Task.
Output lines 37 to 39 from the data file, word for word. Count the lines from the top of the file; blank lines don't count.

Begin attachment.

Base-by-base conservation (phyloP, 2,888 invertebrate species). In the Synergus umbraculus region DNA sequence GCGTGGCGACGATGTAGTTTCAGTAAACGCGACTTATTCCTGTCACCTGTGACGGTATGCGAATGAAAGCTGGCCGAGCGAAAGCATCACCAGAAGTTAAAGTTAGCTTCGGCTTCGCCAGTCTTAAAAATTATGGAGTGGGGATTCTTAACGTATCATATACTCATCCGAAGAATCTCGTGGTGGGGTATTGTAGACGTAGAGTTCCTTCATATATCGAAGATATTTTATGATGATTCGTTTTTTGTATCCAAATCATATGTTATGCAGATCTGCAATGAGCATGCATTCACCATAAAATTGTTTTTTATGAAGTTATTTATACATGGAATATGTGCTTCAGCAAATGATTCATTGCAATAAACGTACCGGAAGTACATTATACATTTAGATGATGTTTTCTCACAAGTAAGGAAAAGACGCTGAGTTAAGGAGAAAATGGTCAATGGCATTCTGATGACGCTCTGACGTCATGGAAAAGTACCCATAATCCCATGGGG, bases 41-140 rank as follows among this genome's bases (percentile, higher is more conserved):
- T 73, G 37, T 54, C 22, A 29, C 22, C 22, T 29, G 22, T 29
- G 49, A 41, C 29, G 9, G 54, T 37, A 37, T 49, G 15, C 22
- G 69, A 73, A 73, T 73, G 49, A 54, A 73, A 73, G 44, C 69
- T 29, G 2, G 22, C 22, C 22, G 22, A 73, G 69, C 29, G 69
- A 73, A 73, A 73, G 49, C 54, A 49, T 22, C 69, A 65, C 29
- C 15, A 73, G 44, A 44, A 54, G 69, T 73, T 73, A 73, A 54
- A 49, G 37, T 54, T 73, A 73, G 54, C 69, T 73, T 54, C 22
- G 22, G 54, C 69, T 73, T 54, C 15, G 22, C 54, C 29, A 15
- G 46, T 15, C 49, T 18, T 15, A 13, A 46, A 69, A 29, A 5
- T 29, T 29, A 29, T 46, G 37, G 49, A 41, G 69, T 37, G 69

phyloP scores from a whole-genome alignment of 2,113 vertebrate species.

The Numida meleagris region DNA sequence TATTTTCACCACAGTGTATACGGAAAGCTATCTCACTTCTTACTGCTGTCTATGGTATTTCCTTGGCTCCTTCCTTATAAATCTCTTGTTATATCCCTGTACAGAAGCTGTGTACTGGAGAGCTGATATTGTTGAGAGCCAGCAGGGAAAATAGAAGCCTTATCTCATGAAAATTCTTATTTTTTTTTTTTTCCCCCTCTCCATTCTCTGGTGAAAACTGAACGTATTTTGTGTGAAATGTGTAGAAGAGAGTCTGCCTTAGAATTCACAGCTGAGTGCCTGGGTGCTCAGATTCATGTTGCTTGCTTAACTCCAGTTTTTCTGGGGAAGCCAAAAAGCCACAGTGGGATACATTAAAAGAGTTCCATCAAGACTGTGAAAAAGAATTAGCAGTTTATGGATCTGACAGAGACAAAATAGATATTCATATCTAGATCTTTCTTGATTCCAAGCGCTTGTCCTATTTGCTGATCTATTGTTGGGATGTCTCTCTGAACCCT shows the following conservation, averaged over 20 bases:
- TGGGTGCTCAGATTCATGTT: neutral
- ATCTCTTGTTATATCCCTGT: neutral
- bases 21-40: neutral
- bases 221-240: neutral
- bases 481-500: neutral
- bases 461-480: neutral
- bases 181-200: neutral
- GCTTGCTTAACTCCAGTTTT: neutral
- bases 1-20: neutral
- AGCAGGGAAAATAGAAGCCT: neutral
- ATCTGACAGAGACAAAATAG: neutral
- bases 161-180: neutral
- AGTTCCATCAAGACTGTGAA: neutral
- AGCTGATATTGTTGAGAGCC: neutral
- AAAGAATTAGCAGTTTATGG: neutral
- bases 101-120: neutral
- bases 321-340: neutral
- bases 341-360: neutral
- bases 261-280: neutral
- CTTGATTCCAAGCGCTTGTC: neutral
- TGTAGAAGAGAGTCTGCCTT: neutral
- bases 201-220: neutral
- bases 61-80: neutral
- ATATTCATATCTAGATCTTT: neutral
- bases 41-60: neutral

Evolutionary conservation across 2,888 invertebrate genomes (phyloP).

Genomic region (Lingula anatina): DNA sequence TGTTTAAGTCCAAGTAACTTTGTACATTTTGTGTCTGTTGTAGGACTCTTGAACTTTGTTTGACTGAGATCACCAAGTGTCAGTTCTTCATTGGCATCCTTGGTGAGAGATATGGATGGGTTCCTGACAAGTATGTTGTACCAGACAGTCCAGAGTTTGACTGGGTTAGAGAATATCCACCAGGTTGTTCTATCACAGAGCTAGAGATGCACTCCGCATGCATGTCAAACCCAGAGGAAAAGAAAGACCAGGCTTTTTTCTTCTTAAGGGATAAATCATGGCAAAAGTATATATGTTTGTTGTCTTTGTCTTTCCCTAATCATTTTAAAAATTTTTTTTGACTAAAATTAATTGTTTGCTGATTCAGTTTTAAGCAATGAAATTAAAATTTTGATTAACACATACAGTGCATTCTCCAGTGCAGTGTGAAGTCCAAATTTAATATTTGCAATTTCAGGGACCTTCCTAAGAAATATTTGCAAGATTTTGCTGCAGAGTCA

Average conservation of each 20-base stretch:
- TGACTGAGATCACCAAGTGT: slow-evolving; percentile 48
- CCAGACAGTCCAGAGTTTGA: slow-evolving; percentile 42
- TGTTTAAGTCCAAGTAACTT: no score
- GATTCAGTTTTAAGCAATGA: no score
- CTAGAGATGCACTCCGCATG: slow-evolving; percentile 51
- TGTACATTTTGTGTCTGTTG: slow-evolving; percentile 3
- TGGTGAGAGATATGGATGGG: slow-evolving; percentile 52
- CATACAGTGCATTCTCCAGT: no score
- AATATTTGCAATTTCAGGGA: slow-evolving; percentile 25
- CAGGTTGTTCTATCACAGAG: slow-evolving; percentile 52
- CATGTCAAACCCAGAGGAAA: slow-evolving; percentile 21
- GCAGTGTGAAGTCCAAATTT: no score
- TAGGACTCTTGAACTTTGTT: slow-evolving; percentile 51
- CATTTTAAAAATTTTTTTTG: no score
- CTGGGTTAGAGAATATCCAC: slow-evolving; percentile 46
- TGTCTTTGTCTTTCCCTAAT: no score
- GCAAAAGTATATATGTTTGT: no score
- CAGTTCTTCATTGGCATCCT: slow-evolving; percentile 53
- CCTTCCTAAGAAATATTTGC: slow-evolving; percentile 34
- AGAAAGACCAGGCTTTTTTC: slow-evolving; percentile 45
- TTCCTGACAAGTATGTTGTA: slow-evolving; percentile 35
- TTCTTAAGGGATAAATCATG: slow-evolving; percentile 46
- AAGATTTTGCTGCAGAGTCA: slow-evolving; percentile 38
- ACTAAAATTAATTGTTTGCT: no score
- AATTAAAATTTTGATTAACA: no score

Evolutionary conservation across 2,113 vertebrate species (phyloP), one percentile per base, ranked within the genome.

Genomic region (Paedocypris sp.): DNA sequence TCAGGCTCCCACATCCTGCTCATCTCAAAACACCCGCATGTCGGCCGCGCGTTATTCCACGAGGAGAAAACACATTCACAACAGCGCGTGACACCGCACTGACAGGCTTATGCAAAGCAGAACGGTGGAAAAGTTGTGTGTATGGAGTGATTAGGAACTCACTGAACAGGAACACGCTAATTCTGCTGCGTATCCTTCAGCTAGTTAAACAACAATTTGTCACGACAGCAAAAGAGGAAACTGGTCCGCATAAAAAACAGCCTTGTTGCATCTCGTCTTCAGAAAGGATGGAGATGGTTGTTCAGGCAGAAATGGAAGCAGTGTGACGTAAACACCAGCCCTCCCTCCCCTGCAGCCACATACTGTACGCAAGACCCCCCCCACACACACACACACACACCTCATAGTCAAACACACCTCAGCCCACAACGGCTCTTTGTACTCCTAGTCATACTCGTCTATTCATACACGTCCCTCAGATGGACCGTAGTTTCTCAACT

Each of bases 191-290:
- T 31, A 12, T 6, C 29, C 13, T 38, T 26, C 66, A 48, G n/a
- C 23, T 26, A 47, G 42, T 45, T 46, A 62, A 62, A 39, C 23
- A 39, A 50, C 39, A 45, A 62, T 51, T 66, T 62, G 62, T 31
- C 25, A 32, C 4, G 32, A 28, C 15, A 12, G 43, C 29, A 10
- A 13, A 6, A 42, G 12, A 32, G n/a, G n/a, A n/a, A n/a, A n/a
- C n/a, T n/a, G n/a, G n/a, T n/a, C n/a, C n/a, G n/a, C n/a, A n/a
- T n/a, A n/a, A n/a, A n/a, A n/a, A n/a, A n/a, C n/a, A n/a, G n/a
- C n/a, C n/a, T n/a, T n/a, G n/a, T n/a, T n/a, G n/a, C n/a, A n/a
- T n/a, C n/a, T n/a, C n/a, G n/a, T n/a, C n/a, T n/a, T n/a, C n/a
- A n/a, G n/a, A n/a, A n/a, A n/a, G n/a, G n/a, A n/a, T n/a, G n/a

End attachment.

- ATATTCATATCTAGATCTTT: neutral
- bases 41-60: neutral

Evolutionary conservation across 2,888 invertebrate genomes (phyloP).